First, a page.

Bank of England governor fears crisis is ‘worst ever’

News stories are free to read. Click here for full access to all the features, articles and archive from only £8.99.

Sir Mervyn King gives £75bn quantative easing the go-ahead 

Bank of England governor Mervyn King has said this financial crisis could be the worst the UK has ever seen.

His comments came after the Bank authorised the injection of a further £75bn into the economy through quantitative easing (QE).

“This is the most serious financial crisis we’ve seen at least since the 1930s, if not ever,” he said.

Despite criticising the use of QE in the past, Chancellor George Osborne said it was now the right move to make. The Bank has already pumped £200bn into the economy, under the previous Labour government.

Mr Osborne also said he endorsed Mr King’s view on the severity of the crisis.

The Bank’s Monetary Policy Committee has been split for months over whether the UK needs a boost to the economy through QE, an increase in interest rates to stave off inflation – which at 4.5% is well over double its target – or to leave things as they are.

Only one member, Adam Posen, has consistently pushed for more QE.

King said the economic landscape was unfamiliar – the world had changed in the past three months and so had the policy response necessary. He said the economy was not growing quickly enough, and he could not rule out a further bout of QE.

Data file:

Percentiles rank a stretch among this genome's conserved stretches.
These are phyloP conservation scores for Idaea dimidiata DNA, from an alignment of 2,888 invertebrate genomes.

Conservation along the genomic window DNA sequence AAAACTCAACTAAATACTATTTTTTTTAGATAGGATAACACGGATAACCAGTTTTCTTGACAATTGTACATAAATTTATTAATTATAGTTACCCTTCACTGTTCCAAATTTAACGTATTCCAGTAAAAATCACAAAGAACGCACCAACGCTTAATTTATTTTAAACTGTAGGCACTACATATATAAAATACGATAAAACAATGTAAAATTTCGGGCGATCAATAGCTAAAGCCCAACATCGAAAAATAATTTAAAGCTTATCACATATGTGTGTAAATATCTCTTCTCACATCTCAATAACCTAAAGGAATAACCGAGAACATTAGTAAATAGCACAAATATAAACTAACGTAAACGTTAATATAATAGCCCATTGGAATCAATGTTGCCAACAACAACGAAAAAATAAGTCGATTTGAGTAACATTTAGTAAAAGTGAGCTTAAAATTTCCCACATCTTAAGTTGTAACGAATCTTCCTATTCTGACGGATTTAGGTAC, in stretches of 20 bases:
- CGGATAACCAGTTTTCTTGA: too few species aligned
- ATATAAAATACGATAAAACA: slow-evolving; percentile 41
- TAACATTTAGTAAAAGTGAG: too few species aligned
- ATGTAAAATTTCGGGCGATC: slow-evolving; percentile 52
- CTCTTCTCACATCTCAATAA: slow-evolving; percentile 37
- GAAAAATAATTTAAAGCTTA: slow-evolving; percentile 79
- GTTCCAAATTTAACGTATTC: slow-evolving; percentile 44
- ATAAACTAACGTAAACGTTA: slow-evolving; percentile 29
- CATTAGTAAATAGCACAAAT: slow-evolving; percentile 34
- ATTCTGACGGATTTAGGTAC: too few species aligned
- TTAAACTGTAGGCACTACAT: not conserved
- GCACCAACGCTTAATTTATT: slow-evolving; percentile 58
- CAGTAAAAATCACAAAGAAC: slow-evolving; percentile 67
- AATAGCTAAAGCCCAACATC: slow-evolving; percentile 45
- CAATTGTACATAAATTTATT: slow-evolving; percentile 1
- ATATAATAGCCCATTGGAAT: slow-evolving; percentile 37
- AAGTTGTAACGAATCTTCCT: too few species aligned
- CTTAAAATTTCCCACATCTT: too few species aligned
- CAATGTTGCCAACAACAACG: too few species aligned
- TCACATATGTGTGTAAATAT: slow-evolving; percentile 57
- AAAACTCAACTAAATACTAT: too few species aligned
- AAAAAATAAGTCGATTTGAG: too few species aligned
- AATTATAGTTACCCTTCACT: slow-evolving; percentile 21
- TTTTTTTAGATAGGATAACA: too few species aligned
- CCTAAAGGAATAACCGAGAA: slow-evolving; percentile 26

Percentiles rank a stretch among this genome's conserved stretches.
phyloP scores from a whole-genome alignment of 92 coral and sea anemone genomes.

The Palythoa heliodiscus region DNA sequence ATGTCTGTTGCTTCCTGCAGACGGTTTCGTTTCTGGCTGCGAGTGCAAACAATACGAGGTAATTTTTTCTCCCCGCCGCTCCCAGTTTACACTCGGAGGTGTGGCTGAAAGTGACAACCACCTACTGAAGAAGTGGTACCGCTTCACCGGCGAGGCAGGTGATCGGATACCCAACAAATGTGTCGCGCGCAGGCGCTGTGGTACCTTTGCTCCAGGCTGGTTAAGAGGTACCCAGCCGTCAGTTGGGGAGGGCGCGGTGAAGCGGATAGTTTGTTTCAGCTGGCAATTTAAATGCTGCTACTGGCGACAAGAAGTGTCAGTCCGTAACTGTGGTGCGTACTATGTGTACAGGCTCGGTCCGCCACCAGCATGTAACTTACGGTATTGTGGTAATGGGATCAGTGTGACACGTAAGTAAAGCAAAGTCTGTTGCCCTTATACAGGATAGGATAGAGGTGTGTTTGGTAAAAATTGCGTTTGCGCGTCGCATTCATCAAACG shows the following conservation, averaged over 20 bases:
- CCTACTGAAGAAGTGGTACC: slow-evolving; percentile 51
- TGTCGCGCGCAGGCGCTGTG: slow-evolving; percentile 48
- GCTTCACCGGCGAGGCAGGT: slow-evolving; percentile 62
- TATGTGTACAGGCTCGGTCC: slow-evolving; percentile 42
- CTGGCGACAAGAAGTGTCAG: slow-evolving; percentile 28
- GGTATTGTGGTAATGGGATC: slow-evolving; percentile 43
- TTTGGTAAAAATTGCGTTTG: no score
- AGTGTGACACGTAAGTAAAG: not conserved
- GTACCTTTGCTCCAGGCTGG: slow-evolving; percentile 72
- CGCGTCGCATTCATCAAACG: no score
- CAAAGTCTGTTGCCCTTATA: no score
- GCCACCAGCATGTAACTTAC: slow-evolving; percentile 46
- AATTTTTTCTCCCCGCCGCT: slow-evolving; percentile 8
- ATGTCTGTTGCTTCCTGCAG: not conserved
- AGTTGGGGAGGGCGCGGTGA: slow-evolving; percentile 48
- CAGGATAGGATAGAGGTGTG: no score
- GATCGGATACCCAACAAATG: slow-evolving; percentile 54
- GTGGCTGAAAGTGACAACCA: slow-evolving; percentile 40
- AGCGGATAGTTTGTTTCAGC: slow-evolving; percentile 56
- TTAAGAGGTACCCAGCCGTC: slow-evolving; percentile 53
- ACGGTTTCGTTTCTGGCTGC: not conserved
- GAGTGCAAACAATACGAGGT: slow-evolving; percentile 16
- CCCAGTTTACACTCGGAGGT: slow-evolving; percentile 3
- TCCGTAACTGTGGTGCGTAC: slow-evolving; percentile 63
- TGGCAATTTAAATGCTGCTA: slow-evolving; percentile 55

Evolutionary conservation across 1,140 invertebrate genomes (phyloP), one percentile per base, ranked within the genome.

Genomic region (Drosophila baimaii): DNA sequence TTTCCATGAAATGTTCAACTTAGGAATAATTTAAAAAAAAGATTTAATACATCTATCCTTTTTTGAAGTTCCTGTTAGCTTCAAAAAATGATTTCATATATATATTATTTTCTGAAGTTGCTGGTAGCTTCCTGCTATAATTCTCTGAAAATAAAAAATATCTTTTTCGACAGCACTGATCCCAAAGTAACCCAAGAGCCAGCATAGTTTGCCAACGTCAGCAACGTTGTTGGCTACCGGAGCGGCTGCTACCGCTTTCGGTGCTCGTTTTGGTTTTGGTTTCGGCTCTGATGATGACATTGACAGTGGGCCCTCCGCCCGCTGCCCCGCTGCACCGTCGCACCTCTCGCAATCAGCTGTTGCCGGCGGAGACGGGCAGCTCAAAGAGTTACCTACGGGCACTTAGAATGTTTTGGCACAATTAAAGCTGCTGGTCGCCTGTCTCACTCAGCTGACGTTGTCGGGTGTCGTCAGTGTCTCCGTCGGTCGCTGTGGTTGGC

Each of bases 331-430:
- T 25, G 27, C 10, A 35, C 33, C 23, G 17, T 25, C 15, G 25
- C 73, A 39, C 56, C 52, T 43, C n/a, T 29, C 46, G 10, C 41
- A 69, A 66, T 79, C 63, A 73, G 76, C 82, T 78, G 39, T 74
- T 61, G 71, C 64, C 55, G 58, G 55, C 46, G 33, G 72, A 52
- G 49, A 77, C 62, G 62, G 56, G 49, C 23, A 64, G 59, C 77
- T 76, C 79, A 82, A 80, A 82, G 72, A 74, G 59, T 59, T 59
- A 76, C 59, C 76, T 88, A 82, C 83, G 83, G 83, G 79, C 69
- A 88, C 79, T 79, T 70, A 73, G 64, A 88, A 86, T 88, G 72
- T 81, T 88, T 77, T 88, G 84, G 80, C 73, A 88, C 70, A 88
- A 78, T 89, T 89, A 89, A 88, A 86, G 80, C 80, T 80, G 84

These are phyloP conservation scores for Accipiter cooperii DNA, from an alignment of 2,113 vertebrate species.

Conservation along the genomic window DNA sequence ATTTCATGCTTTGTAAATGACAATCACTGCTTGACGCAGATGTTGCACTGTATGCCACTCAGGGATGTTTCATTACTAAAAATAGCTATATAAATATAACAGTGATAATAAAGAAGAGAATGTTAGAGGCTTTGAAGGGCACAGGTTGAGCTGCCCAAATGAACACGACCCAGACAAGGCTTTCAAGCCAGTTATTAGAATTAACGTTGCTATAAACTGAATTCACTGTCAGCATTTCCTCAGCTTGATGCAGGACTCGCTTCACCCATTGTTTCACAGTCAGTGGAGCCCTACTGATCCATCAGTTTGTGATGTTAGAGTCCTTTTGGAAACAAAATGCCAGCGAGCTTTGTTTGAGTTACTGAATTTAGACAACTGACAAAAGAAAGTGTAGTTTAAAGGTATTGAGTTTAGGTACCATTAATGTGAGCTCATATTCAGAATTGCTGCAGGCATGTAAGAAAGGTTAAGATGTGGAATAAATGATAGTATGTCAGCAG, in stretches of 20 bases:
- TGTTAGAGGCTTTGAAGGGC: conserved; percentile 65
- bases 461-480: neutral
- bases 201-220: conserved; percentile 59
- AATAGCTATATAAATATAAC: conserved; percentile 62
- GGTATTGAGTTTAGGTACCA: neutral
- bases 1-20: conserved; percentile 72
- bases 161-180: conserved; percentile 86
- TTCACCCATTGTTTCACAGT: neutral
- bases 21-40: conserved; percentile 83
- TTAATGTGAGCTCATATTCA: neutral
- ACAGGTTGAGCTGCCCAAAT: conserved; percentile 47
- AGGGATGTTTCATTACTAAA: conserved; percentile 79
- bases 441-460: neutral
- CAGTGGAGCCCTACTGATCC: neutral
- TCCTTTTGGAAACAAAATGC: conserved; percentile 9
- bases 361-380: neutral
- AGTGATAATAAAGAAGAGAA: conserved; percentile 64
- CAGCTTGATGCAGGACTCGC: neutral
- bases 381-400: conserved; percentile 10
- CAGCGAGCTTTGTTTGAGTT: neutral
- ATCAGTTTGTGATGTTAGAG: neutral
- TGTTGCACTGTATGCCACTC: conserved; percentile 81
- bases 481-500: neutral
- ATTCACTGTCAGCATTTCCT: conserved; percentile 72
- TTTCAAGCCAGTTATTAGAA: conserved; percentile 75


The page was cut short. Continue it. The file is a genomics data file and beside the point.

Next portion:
Last week, data showed the UK economy grew by 0.1% between April and June, which was less than previously thought. “The deterioration in the outlook has made it more likely inflation will undershoot the 2% target in the medium term,” the Bank said in a statement announcing its policy decision.

Osborne had said in 2009, when he had been in opposition, that “printing money is the last resort of desperate governments when all other policies have failed”. However, speaking to BBC Radio 4’s Today programme last Friday, the chancellor said: “We inherited a pretty desperate fiscal position and we had to take action.

“I think the crucial difference this time is you’ve got a credible government plan to deal with our debt.”

Osborne added the UK was using “all the tools available to deal with the worsening global debt storm”.

“Given the continued impairment in the flow of credit to parts of the real economy, notably small and medium-sized firms, the Treasury is exploring further policy actions.”, he said.

Quantative easing means effectively adding more money into economy. Central banks increase the supply of money by “printing” more. In practice, this may mean purchasing government bonds, for example, using the new money. Rather than physically printing notes, the new money is issued in the form of a deposit at the central bank. QE adds money into the system, which depresses the value of the currency, and to push up the value of the assets being bought and to lower longer-term interest rates, which encourages borrowing and investment.